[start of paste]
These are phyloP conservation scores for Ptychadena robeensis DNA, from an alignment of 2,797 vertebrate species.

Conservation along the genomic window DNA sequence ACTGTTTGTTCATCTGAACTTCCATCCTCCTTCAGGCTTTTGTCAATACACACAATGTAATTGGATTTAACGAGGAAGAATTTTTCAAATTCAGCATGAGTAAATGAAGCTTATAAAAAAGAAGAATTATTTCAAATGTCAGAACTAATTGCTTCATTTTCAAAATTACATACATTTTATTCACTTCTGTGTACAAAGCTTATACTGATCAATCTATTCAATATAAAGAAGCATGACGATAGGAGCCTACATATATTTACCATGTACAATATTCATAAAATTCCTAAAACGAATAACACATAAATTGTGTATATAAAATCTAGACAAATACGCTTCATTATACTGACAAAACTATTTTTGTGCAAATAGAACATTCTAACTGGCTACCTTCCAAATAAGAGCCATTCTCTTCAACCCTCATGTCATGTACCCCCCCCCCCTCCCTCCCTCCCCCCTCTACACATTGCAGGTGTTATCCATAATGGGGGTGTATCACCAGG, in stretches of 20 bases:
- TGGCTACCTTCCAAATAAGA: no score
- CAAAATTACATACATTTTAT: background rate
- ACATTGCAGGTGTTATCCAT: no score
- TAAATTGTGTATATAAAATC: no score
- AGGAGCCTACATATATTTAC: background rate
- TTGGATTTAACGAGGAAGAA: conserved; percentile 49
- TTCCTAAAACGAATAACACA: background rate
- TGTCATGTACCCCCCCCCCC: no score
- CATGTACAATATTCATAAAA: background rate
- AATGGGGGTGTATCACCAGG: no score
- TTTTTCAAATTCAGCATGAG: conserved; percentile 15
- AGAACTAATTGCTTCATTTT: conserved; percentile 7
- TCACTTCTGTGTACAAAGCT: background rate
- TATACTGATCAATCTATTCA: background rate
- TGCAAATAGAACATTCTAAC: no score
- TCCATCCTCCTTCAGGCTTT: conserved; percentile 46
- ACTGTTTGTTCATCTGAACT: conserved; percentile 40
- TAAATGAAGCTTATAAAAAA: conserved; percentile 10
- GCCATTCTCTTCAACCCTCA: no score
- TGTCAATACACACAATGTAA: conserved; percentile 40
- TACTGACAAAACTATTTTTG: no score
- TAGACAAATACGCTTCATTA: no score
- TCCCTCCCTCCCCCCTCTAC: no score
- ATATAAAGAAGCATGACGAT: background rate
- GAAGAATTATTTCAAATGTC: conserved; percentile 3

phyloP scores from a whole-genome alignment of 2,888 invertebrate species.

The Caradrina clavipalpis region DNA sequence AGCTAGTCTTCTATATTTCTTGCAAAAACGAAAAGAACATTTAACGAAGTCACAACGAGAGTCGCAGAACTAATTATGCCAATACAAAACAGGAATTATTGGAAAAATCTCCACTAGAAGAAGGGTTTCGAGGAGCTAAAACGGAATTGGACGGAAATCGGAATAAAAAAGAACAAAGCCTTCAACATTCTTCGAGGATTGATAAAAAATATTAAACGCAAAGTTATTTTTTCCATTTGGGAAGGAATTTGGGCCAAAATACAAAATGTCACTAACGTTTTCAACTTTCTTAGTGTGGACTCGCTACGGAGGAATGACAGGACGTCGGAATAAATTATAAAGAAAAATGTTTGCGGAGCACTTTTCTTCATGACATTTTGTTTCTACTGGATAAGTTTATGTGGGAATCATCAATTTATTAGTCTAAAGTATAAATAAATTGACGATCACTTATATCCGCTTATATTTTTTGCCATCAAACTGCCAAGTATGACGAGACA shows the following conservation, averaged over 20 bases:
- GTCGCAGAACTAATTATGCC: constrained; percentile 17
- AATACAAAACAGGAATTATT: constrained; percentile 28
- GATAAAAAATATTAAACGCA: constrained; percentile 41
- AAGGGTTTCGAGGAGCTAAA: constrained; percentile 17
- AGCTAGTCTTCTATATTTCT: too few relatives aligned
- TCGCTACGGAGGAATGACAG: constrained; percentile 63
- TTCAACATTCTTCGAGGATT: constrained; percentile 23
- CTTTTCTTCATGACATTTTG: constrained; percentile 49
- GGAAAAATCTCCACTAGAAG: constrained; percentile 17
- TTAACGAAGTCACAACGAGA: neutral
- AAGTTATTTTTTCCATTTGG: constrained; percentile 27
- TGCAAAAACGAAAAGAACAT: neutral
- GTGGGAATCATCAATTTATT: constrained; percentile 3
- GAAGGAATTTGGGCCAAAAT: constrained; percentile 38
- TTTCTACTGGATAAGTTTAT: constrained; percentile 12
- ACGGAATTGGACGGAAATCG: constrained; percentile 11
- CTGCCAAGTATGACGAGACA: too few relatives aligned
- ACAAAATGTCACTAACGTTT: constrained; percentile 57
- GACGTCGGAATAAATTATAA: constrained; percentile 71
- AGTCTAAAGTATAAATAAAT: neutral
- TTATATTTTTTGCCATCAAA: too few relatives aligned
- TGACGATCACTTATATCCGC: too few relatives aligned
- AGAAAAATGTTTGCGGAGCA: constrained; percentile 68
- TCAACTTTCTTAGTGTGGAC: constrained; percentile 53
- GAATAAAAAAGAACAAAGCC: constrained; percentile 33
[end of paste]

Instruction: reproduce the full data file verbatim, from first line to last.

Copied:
These are phyloP conservation scores for Ptychadena robeensis DNA, from an alignment of 2,797 vertebrate species.

Conservation along the genomic window DNA sequence ACTGTTTGTTCATCTGAACTTCCATCCTCCTTCAGGCTTTTGTCAATACACACAATGTAATTGGATTTAACGAGGAAGAATTTTTCAAATTCAGCATGAGTAAATGAAGCTTATAAAAAAGAAGAATTATTTCAAATGTCAGAACTAATTGCTTCATTTTCAAAATTACATACATTTTATTCACTTCTGTGTACAAAGCTTATACTGATCAATCTATTCAATATAAAGAAGCATGACGATAGGAGCCTACATATATTTACCATGTACAATATTCATAAAATTCCTAAAACGAATAACACATAAATTGTGTATATAAAATCTAGACAAATACGCTTCATTATACTGACAAAACTATTTTTGTGCAAATAGAACATTCTAACTGGCTACCTTCCAAATAAGAGCCATTCTCTTCAACCCTCATGTCATGTACCCCCCCCCCCTCCCTCCCTCCCCCCTCTACACATTGCAGGTGTTATCCATAATGGGGGTGTATCACCAGG, in stretches of 20 bases:
- TGGCTACCTTCCAAATAAGA: no score
- CAAAATTACATACATTTTAT: background rate
- ACATTGCAGGTGTTATCCAT: no score
- TAAATTGTGTATATAAAATC: no score
- AGGAGCCTACATATATTTAC: background rate
- TTGGATTTAACGAGGAAGAA: conserved; percentile 49
- TTCCTAAAACGAATAACACA: background rate
- TGTCATGTACCCCCCCCCCC: no score
- CATGTACAATATTCATAAAA: background rate
- AATGGGGGTGTATCACCAGG: no score
- TTTTTCAAATTCAGCATGAG: conserved; percentile 15
- AGAACTAATTGCTTCATTTT: conserved; percentile 7
- TCACTTCTGTGTACAAAGCT: background rate
- TATACTGATCAATCTATTCA: background rate
- TGCAAATAGAACATTCTAAC: no score
- TCCATCCTCCTTCAGGCTTT: conserved; percentile 46
- ACTGTTTGTTCATCTGAACT: conserved; percentile 40
- TAAATGAAGCTTATAAAAAA: conserved; percentile 10
- GCCATTCTCTTCAACCCTCA: no score
- TGTCAATACACACAATGTAA: conserved; percentile 40
- TACTGACAAAACTATTTTTG: no score
- TAGACAAATACGCTTCATTA: no score
- TCCCTCCCTCCCCCCTCTAC: no score
- ATATAAAGAAGCATGACGAT: background rate
- GAAGAATTATTTCAAATGTC: conserved; percentile 3

phyloP scores from a whole-genome alignment of 2,888 invertebrate species.

The Caradrina clavipalpis region DNA sequence AGCTAGTCTTCTATATTTCTTGCAAAAACGAAAAGAACATTTAACGAAGTCACAACGAGAGTCGCAGAACTAATTATGCCAATACAAAACAGGAATTATTGGAAAAATCTCCACTAGAAGAAGGGTTTCGAGGAGCTAAAACGGAATTGGACGGAAATCGGAATAAAAAAGAACAAAGCCTTCAACATTCTTCGAGGATTGATAAAAAATATTAAACGCAAAGTTATTTTTTCCATTTGGGAAGGAATTTGGGCCAAAATACAAAATGTCACTAACGTTTTCAACTTTCTTAGTGTGGACTCGCTACGGAGGAATGACAGGACGTCGGAATAAATTATAAAGAAAAATGTTTGCGGAGCACTTTTCTTCATGACATTTTGTTTCTACTGGATAAGTTTATGTGGGAATCATCAATTTATTAGTCTAAAGTATAAATAAATTGACGATCACTTATATCCGCTTATATTTTTTGCCATCAAACTGCCAAGTATGACGAGACA shows the following conservation, averaged over 20 bases:
- GTCGCAGAACTAATTATGCC: constrained; percentile 17
- AATACAAAACAGGAATTATT: constrained; percentile 28
- GATAAAAAATATTAAACGCA: constrained; percentile 41
- AAGGGTTTCGAGGAGCTAAA: constrained; percentile 17
- AGCTAGTCTTCTATATTTCT: too few relatives aligned
- TCGCTACGGAGGAATGACAG: constrained; percentile 63
- TTCAACATTCTTCGAGGATT: constrained; percentile 23
- CTTTTCTTCATGACATTTTG: constrained; percentile 49
- GGAAAAATCTCCACTAGAAG: constrained; percentile 17
- TTAACGAAGTCACAACGAGA: neutral
- AAGTTATTTTTTCCATTTGG: constrained; percentile 27
- TGCAAAAACGAAAAGAACAT: neutral
- GTGGGAATCATCAATTTATT: constrained; percentile 3
- GAAGGAATTTGGGCCAAAAT: constrained; percentile 38
- TTTCTACTGGATAAGTTTAT: constrained; percentile 12
- ACGGAATTGGACGGAAATCG: constrained; percentile 11
- CTGCCAAGTATGACGAGACA: too few relatives aligned
- ACAAAATGTCACTAACGTTT: constrained; percentile 57
- GACGTCGGAATAAATTATAA: constrained; percentile 71
- AGTCTAAAGTATAAATAAAT: neutral
- TTATATTTTTTGCCATCAAA: too few relatives aligned
- TGACGATCACTTATATCCGC: too few relatives aligned
- AGAAAAATGTTTGCGGAGCA: constrained; percentile 68
- TCAACTTTCTTAGTGTGGAC: constrained; percentile 53
- GAATAAAAAAGAACAAAGCC: constrained; percentile 33